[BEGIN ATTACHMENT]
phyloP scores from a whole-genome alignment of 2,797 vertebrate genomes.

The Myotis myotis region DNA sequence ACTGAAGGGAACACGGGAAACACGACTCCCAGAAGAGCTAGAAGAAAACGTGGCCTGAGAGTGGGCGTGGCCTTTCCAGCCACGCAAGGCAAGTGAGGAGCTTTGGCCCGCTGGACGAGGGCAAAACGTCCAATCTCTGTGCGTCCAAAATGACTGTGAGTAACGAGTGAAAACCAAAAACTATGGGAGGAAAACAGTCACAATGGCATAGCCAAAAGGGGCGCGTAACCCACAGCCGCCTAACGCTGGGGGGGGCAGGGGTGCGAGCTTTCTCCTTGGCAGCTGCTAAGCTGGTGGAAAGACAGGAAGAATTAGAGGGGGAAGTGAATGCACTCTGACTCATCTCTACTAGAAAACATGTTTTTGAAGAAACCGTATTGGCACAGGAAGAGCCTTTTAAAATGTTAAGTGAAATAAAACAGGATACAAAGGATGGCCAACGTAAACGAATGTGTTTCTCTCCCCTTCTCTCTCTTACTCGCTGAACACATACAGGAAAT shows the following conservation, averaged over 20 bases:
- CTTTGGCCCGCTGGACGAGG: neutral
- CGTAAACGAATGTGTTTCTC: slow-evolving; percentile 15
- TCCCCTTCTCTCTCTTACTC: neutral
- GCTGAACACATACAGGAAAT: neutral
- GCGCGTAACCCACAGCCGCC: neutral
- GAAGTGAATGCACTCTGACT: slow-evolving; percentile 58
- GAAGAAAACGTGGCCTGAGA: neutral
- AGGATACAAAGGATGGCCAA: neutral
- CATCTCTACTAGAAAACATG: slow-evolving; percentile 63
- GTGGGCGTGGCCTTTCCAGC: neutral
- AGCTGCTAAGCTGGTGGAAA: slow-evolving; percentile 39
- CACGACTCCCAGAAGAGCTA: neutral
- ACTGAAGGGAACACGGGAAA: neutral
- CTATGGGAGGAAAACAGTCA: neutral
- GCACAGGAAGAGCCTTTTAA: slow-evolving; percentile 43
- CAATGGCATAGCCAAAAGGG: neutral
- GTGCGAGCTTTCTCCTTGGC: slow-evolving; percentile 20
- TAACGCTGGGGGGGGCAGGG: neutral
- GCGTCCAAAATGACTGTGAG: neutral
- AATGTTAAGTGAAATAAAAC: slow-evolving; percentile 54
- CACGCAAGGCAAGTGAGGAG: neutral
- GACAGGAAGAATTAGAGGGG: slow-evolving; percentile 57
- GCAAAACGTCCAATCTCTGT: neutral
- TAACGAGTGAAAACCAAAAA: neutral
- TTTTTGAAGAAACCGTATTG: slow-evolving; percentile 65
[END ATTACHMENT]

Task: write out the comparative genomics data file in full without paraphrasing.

phyloP scores from a whole-genome alignment of 2,797 vertebrate genomes.

The Myotis myotis region DNA sequence ACTGAAGGGAACACGGGAAACACGACTCCCAGAAGAGCTAGAAGAAAACGTGGCCTGAGAGTGGGCGTGGCCTTTCCAGCCACGCAAGGCAAGTGAGGAGCTTTGGCCCGCTGGACGAGGGCAAAACGTCCAATCTCTGTGCGTCCAAAATGACTGTGAGTAACGAGTGAAAACCAAAAACTATGGGAGGAAAACAGTCACAATGGCATAGCCAAAAGGGGCGCGTAACCCACAGCCGCCTAACGCTGGGGGGGGCAGGGGTGCGAGCTTTCTCCTTGGCAGCTGCTAAGCTGGTGGAAAGACAGGAAGAATTAGAGGGGGAAGTGAATGCACTCTGACTCATCTCTACTAGAAAACATGTTTTTGAAGAAACCGTATTGGCACAGGAAGAGCCTTTTAAAATGTTAAGTGAAATAAAACAGGATACAAAGGATGGCCAACGTAAACGAATGTGTTTCTCTCCCCTTCTCTCTCTTACTCGCTGAACACATACAGGAAAT shows the following conservation, averaged over 20 bases:
- CTTTGGCCCGCTGGACGAGG: neutral
- CGTAAACGAATGTGTTTCTC: slow-evolving; percentile 15
- TCCCCTTCTCTCTCTTACTC: neutral
- GCTGAACACATACAGGAAAT: neutral
- GCGCGTAACCCACAGCCGCC: neutral
- GAAGTGAATGCACTCTGACT: slow-evolving; percentile 58
- GAAGAAAACGTGGCCTGAGA: neutral
- AGGATACAAAGGATGGCCAA: neutral
- CATCTCTACTAGAAAACATG: slow-evolving; percentile 63
- GTGGGCGTGGCCTTTCCAGC: neutral
- AGCTGCTAAGCTGGTGGAAA: slow-evolving; percentile 39
- CACGACTCCCAGAAGAGCTA: neutral
- ACTGAAGGGAACACGGGAAA: neutral
- CTATGGGAGGAAAACAGTCA: neutral
- GCACAGGAAGAGCCTTTTAA: slow-evolving; percentile 43
- CAATGGCATAGCCAAAAGGG: neutral
- GTGCGAGCTTTCTCCTTGGC: slow-evolving; percentile 20
- TAACGCTGGGGGGGGCAGGG: neutral
- GCGTCCAAAATGACTGTGAG: neutral
- AATGTTAAGTGAAATAAAAC: slow-evolving; percentile 54
- CACGCAAGGCAAGTGAGGAG: neutral
- GACAGGAAGAATTAGAGGGG: slow-evolving; percentile 57
- GCAAAACGTCCAATCTCTGT: neutral
- TAACGAGTGAAAACCAAAAA: neutral
- TTTTTGAAGAAACCGTATTG: slow-evolving; percentile 65